The book is structured in two parts – a theoretical formulation, and empirical evidence of what Sadiq claims is ‘wide-spread documentary citizenship.’ The theoretical formulation covers the concept and mechanisms which make ‘documentary’ a distinct category of citizenship. Sadiq conceptualizes documentary citizenship as contingent upon, and part of, a triad that also necessitates the existence of both ‘immigrant networks’ and ‘blurred membership’ (p. 102; p. 111). Immigrant networks function on several levels: they facilitate the transfer of people across sovereign borders, provide access to communities, and enable acquisition of proper documentation. According to Sadiq, these networks operate within, yet independently of, nation-states and are organized around primordial kinship ties, ethnic and religious similarities. Actors within these networks assume multiple identities which allow them to manipulate and instrumentalize the existing institutional arrangements and thus provide illegal immigrants with assistance ranging from facilitation of entry, accommodations, access to documents, voting registration, and even bus ride to the voting booth (pp. 25, 58-59, 139-169). In Sadiq’s conceptualization, these networks originate in ‘the web of interrelationships arising from historical migrations across state boundaries…preexisting ethnic networks filtered into the state’ (p. 59).
While immigrant networks capitalize on weak institutions, blurred membership is a direct result of poor institutional infrastructure, particularly as it relates to membership and territorial belonging. In one form, blurred membership applies to persons who are territorial residents of a state, but have not acquired a citizenship status due to some combination of personal, cultural, economic, and administrative hurdles (p. 72). This is typically the case of dislocated groups, marginalized minorities, children unregistered at birth (pp. 75-80). Three characteristics of blurred membership are that it is not state-granted, it arises from community kinship networks; and it is only legible locally, becoming irrelevant as physical and cultural distances increase (p. 72). The other form of blurred membership represents the various forms of real or fake documentation. The premise is that illegal immigrants capitalize on the fact that many locals do not have proper documentation and decreased rigor of document surveillance (pp. 72-85).
The combination of immigrant networks and blurred membership facilitate the transfer and acquisition of documents for illegal migrants and open the path to documentary citizenship. Here Sadiq tries to underscore another characteristic of documentary citizenship – while it allows for instant access to rights, privileges, and opportunity, this type of citizenship foregoes a requirement of duties and responsibilities, affiliation and belonging to a state.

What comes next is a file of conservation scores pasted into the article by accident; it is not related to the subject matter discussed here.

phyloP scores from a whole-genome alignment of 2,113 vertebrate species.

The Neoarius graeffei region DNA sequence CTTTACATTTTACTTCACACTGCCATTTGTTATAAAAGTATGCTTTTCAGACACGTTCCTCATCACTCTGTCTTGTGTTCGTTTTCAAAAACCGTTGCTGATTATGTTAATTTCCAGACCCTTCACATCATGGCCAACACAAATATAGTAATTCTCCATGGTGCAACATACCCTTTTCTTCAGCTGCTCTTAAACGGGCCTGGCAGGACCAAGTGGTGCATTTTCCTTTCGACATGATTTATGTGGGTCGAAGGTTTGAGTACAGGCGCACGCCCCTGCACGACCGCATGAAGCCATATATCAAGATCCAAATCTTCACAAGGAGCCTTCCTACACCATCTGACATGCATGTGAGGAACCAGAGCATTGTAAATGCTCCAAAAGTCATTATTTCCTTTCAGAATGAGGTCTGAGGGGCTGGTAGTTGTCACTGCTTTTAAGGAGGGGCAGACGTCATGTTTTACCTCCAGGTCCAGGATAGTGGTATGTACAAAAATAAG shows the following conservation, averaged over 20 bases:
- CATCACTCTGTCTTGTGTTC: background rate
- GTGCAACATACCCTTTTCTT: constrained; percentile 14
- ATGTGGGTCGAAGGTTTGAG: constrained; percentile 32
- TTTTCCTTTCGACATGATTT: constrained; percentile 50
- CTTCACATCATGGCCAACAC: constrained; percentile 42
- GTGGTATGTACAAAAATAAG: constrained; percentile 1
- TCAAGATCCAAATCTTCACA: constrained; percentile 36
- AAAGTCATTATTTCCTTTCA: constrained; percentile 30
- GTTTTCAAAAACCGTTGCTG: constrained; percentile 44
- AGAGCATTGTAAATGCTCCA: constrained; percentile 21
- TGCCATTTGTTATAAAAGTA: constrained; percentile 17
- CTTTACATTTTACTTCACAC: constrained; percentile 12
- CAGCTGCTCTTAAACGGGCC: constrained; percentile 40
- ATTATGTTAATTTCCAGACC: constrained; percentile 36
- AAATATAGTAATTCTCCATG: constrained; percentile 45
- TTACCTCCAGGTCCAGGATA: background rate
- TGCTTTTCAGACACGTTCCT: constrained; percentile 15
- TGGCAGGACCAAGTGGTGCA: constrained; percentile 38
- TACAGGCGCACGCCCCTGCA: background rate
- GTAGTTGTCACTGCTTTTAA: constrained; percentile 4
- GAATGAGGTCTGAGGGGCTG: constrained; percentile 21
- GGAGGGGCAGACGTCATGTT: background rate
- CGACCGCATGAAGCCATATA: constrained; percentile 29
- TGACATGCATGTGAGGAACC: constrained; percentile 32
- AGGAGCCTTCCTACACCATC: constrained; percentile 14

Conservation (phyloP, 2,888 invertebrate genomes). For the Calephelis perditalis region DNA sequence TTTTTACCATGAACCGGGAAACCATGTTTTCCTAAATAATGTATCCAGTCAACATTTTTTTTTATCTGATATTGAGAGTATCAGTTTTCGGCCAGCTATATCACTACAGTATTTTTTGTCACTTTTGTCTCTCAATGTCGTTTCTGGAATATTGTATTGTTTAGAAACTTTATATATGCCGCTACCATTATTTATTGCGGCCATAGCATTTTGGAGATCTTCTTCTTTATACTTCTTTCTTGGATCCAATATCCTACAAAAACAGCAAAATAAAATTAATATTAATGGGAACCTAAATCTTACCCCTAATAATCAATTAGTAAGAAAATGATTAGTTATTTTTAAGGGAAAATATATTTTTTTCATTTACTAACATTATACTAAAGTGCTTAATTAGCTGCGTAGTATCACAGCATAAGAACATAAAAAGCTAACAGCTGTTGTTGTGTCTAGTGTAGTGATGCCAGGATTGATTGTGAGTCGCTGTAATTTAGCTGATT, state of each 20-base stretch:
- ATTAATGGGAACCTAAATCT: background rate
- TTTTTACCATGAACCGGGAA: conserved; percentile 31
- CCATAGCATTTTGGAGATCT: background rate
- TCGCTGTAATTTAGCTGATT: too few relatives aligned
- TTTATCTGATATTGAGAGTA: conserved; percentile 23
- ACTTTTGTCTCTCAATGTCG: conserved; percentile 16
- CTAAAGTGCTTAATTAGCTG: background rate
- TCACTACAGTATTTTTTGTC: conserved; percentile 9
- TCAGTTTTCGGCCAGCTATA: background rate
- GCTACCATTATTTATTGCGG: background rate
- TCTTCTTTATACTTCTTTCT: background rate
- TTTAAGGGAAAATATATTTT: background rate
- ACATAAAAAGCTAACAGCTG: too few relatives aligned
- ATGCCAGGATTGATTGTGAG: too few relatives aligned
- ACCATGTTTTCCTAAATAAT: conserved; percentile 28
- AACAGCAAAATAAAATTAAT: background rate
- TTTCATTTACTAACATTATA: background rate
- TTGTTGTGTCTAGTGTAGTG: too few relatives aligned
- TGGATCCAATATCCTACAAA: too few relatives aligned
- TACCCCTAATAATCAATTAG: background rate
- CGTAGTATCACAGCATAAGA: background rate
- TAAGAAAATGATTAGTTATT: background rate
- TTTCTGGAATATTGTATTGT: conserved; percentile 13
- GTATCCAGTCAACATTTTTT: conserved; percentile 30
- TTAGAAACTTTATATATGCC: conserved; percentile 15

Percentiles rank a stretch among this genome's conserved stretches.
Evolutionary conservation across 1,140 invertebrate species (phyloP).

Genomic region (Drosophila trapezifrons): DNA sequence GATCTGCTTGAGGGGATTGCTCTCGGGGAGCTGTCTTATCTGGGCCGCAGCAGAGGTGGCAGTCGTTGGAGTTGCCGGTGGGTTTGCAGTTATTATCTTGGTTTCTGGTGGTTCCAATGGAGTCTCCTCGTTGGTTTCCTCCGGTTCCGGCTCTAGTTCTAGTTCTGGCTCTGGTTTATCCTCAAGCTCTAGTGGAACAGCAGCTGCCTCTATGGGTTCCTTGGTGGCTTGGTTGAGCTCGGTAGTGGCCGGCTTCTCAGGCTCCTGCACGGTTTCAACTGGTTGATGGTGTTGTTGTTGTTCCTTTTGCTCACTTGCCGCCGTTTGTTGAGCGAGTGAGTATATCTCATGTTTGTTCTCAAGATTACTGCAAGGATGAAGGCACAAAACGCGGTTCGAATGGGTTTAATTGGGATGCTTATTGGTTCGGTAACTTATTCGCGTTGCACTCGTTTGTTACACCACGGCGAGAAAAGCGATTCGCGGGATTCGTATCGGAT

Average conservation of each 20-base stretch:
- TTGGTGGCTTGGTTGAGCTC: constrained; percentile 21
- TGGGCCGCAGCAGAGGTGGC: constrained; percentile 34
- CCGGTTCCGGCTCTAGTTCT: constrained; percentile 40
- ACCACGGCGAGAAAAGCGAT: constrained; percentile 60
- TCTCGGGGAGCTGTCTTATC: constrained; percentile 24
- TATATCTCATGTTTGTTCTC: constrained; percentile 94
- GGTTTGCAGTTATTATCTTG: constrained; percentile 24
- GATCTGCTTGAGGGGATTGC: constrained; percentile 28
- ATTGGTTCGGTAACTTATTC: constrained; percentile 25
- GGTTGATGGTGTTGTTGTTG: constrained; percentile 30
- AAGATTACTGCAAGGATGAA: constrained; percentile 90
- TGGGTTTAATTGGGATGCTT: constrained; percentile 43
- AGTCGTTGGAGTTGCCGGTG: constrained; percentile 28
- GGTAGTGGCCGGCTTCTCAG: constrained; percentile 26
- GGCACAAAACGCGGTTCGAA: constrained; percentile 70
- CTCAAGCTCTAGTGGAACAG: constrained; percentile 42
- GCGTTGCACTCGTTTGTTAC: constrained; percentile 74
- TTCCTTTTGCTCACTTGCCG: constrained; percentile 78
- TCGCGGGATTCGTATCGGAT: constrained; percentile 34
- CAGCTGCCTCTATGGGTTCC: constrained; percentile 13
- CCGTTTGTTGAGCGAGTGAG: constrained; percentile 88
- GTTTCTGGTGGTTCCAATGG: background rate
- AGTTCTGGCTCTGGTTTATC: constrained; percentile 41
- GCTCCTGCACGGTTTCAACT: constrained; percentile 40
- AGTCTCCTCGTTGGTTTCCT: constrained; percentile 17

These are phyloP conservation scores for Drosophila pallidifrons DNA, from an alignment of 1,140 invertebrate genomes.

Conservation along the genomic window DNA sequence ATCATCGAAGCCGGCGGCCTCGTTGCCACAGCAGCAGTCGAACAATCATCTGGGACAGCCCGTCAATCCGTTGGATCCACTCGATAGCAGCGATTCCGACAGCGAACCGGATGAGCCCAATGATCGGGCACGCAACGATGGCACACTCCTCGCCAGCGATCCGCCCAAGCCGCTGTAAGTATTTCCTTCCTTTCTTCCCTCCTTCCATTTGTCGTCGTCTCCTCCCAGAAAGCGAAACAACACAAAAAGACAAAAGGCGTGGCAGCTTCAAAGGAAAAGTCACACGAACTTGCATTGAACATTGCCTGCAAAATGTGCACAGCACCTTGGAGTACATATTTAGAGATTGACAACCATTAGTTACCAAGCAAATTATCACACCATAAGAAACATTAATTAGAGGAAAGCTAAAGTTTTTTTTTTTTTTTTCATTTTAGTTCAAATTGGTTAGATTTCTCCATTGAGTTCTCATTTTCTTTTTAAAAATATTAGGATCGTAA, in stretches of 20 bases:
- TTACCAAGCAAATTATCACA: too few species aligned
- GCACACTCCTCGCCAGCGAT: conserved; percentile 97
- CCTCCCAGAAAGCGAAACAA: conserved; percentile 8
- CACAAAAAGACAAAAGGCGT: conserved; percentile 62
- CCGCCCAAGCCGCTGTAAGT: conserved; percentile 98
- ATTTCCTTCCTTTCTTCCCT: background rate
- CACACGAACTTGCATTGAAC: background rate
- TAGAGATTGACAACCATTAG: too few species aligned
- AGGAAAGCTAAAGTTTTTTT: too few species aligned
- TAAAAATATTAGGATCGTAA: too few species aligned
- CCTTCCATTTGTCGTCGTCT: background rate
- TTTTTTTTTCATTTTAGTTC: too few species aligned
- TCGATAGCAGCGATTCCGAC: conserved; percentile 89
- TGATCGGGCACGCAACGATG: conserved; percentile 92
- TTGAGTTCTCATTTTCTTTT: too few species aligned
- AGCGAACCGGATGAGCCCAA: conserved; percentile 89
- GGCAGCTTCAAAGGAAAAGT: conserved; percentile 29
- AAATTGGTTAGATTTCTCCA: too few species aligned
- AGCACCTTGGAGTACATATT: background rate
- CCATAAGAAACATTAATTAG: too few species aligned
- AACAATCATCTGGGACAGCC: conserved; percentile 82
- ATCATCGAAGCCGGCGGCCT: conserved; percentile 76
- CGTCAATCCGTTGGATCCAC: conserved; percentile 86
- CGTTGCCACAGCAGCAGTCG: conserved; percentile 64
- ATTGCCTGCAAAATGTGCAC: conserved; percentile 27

Part II, comprises Sadiq’s attempt at supplying empirical evidence of documentary citizenship, i.e. the practices of this type of citizenship. This is epitomized in the illegal immigrants’ ability to partake in the political affairs of a country – vote, run for public office –, while (supposedly) retaining their prior sense of nationality and belonging (chapter 5). Sadiq also seeks to substantiate the claim for undermined state sovereignty by relating documentary citizenship to criminal transnational networks and terrorist organizations (chapter 6).
Moving beyond the framework of developing countries, Sadiq further theorizes the consequences of documentary citizenship for global security (chapter 7). Documentary citizenship is central for facilitation of terrorism and increased inability of nation-states worldwide to control and monitor movement of terrorists while securing rights and privileges for members of the community. If the function of citizenship is to identify and order individual subjects so that they can be ruled by the state (p. 9), documentary citizenship from below shows that this is an impossibility: ‘The bounded nature of citizenship, where the nation-state was a container for all rights, has eroded because of its dependence on documents. Citizenship is no longer a secure political realm…documentary citizenship presents a serious problem for our understanding of the composition of states’ (p. 198).
Sadiq’s theoretical formulation of documentary citizenship captures many aspects of the unsettled relation between states and migrant groups. It speaks well to the need to understand various mechanisms of citizenship and the ability of migrants to act as primary agents acquiring status rather than as mere recipients of rights. Nevertheless, a number of claims in the book remain under-theorized, and presented with little supporting evidence. Below, I highlight a few.